thing 18: web applications

It has been a while since I seriously looked at Zoho Writer, preferring Google Docs mainly for the convenience (I always have Gmail open in a tab, so it’s easy to one-click open Google Docs from there). Zoho Writer seems to have more editing and layout tools, or at least, displays them more like MS Word.

I have been dabbling with web applications like document editors and spreadsheet creators mostly because I don’t like the ones that I purchased with my iMac. I probably would like the Mac versions more if I were more familiar with their quirks, but I’m so used to Microsoft Office products that remembering what I can and can’t do in the Mac environment is too frustrating. While Google Docs isn’t quite the same as Microsoft Office, it’s more-so than iWork ’08.

Playing with Zoho Writer, however, reminded me that I need to work around my Google bias. Particularly since the Zoho products seem to have the productivity functions that make my life easier.

why I write for Blogcritics: reason #27

One of the Blogcritics writers was asking today about the site stats (3.5 million page views per month, if you’re interested), and another writer suggested using Alexa. That particular resource isn’t very accurate, but I found it interesting to compare what it considers to be the traffic number for Blogcritics with my own website. Eclecticlibrarian.net barely makes it on to the graph at this scale.

If you’re a writer and wanting to get more exposure to your work, Blogcritics is a great place to start.

Oh, and I forgot to do the round-up of what I wrote last month, so I’m going to do a July/August combo. Expect to see that shortly after I return from Dragon*Con early next month.

blogs are old skool?

I read a post in The Chronicle of Higher Education blog that declared that the end of blogs is near. Perhaps, but I think we have a few more months at least.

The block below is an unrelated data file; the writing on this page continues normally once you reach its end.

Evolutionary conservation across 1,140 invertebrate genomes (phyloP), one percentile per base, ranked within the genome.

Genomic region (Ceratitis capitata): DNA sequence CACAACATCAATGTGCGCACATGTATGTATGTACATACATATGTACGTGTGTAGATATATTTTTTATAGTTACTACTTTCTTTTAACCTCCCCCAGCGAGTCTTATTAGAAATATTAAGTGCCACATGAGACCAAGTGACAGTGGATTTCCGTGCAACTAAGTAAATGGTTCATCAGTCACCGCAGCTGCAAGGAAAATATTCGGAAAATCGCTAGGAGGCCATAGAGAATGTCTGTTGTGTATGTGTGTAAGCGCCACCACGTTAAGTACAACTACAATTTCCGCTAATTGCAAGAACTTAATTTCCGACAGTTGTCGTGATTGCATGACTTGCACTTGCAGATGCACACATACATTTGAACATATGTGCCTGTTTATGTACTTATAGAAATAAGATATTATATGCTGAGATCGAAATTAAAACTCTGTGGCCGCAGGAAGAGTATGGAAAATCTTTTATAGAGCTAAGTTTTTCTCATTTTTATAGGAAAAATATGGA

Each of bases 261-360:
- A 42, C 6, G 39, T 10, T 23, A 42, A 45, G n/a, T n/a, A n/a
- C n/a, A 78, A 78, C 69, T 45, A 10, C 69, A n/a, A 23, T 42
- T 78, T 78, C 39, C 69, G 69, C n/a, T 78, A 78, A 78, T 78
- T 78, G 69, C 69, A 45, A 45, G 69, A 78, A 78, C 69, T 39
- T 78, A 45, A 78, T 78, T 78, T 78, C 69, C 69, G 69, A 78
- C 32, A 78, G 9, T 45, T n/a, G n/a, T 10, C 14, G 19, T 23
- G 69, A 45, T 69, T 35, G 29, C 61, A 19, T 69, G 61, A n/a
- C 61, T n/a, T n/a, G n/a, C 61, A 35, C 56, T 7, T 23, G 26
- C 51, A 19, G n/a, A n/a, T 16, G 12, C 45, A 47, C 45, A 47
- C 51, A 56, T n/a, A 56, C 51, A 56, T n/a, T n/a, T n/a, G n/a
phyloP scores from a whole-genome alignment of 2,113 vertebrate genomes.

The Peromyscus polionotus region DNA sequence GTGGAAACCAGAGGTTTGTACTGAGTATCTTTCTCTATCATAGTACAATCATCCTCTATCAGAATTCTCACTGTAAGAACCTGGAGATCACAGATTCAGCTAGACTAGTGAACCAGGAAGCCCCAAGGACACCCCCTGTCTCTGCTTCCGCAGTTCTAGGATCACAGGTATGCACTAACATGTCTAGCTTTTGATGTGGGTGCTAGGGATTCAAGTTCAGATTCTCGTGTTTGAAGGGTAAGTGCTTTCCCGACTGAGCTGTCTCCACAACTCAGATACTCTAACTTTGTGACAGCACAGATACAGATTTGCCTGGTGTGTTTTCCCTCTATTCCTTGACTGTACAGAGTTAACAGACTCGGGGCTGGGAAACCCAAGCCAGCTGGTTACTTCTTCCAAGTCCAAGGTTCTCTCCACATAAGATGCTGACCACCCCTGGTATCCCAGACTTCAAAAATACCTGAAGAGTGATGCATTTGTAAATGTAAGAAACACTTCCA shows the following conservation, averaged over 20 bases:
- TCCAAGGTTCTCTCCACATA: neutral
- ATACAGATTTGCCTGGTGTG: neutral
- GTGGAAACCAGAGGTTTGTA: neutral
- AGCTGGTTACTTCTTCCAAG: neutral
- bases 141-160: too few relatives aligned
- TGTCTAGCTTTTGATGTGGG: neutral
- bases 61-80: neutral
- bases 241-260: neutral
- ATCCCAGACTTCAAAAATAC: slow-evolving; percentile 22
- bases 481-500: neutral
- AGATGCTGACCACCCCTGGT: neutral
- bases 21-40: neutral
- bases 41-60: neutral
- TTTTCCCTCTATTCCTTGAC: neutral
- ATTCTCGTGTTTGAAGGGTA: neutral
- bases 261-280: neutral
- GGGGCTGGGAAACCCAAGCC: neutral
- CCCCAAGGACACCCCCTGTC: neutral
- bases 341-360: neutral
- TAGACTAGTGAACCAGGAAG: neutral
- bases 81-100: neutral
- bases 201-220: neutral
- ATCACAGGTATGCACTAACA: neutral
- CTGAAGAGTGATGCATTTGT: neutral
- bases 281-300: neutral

One of the tools that the writer points to is Shyftr, which looks like it could be as cool an RSS reader as Google Reader, and as handy a comment aggregator as coComment, but all in one place. Unfortunately, they don’t (yet) have a way to import an OPML file, so I’ll be leaving my nearly 250 feeds in Google Reader for now.

Eric Berlin, the Online Media Cultist, has some interesting things to say about Shyftr and its ilk.

blogcritics

You all may have noticed that I’m not cross-posting the full content of the reviews I write for Blogcritics. There are many reasons, not the least of which I am trying to keep this from becoming solely a review blog. What you might not know is that reviews aren’t my only gig with Blogcritics.

I hooked up with Blogcritics in the fall of 2004, not long after I had moved to Washington state. For the first year and a half, my only participation was in occasionally reviewing things that interested me. At some point in the winter of 2006, I convinced someone that I would like to help out more, and I found myself facing the slightly daunting task of assisting with inputing the contents of some 800 email messages into a database.